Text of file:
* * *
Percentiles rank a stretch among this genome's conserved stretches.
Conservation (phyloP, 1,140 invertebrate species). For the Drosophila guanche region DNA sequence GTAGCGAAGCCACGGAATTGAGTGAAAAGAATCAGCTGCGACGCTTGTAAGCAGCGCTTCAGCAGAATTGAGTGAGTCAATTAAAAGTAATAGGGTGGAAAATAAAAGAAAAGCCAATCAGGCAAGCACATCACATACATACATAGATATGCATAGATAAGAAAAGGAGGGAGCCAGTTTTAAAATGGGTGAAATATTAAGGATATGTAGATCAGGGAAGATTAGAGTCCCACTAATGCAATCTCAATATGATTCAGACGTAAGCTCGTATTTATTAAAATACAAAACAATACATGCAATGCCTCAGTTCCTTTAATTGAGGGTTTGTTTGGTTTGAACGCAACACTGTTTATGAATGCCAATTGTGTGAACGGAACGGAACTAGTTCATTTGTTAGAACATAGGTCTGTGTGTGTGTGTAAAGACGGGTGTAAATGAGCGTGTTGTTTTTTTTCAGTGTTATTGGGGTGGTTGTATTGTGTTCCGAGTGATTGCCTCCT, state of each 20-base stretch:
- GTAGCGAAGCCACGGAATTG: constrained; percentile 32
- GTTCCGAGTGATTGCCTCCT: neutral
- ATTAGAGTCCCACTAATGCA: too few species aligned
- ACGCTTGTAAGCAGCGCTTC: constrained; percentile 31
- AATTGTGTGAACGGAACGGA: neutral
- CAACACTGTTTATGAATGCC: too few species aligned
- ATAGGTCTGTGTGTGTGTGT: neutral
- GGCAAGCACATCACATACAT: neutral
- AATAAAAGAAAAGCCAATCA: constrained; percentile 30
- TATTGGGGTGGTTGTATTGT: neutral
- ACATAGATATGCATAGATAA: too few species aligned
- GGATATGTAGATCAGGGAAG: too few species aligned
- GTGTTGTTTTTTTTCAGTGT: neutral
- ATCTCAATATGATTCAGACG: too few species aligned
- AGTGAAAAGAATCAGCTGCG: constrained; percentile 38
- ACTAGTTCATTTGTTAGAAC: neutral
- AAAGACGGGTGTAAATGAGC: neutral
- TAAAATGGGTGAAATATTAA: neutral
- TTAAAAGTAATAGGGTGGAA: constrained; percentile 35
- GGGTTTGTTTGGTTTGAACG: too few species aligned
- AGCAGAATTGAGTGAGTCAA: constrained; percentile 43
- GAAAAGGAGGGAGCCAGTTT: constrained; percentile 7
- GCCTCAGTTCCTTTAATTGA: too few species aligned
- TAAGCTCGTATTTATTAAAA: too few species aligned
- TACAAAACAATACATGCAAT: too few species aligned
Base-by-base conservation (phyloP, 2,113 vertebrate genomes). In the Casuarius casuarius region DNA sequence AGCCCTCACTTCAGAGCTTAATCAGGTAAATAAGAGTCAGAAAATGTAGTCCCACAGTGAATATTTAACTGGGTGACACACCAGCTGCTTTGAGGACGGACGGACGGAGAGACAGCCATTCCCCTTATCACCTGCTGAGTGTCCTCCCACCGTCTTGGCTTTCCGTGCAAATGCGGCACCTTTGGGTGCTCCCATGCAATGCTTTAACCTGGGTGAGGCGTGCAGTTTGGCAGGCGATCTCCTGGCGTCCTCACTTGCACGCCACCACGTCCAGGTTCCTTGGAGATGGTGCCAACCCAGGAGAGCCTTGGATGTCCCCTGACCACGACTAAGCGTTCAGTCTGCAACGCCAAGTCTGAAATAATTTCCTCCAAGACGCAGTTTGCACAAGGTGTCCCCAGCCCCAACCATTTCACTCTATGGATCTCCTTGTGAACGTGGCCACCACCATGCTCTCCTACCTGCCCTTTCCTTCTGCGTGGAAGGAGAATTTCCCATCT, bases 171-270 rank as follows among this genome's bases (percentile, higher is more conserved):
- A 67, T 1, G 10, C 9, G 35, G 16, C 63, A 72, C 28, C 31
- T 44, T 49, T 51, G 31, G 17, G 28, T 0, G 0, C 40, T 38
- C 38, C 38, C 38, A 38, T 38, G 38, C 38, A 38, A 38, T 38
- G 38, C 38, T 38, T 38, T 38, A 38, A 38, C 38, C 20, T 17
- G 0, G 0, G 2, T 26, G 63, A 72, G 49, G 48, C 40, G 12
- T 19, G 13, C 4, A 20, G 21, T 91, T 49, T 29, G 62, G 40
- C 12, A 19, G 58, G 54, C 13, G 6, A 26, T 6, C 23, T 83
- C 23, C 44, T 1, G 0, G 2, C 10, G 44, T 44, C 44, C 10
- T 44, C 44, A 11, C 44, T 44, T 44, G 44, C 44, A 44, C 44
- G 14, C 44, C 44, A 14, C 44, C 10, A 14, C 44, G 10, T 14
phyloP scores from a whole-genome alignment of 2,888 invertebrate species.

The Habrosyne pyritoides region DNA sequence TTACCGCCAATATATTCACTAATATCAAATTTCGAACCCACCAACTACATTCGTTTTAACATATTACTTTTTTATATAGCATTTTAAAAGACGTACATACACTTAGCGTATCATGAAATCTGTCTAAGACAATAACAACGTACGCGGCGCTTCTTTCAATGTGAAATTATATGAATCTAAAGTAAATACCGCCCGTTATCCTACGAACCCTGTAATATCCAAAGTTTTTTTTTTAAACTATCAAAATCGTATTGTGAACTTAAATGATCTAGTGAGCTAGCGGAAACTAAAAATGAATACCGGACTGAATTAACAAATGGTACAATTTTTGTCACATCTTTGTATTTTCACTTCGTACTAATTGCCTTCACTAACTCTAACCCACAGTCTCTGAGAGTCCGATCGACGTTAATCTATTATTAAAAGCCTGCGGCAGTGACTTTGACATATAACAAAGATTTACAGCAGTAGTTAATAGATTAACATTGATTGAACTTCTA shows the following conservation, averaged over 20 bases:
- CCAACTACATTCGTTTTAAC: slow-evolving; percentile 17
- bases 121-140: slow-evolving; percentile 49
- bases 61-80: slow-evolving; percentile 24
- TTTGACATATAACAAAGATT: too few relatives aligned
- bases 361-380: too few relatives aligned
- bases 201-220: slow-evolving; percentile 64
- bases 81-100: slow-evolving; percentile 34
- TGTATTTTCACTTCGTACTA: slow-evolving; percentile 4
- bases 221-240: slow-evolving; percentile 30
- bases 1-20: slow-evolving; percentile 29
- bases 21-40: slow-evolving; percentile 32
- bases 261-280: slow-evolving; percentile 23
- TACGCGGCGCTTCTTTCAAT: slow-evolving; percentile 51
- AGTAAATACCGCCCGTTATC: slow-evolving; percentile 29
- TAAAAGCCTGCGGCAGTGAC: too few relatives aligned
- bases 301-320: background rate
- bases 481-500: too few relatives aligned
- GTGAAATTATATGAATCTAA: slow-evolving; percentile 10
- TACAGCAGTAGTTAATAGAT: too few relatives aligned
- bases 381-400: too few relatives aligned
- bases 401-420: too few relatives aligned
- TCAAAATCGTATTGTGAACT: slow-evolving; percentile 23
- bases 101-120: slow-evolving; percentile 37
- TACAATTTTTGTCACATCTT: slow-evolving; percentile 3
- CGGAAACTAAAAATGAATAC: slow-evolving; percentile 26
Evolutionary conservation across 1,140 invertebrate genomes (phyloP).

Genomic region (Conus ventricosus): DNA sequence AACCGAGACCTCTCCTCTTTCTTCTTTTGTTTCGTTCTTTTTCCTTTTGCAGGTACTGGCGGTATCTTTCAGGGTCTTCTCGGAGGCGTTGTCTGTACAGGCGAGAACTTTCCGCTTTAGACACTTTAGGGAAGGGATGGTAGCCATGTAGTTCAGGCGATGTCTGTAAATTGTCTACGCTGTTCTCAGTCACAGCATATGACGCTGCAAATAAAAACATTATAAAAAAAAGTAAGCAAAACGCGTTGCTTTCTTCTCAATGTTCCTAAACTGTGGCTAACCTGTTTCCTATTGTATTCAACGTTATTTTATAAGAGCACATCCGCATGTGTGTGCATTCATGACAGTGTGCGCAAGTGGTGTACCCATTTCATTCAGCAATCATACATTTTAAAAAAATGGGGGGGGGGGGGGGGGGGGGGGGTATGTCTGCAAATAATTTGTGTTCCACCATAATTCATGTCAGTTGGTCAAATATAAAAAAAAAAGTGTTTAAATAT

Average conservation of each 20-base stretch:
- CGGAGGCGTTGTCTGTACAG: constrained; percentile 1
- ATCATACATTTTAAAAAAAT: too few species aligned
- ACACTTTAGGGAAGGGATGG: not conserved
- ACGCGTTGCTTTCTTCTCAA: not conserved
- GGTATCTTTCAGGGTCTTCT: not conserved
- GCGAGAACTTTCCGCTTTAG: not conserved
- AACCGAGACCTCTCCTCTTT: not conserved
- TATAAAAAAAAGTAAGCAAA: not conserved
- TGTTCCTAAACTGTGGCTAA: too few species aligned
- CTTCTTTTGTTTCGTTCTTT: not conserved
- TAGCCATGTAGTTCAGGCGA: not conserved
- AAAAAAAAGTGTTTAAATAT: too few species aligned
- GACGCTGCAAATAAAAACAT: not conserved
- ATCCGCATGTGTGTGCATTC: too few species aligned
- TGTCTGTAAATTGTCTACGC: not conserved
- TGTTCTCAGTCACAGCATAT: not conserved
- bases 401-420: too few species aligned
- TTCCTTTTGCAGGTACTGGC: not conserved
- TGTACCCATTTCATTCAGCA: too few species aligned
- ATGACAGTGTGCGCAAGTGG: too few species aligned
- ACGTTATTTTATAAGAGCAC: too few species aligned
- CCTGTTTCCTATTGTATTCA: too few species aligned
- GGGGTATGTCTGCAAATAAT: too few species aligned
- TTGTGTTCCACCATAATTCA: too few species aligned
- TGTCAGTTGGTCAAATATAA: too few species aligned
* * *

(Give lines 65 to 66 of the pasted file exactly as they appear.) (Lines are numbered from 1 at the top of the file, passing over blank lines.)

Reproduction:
- CGGAAACTAAAAATGAATAC: slow-evolving; percentile 26
Evolutionary conservation across 1,140 invertebrate genomes (phyloP).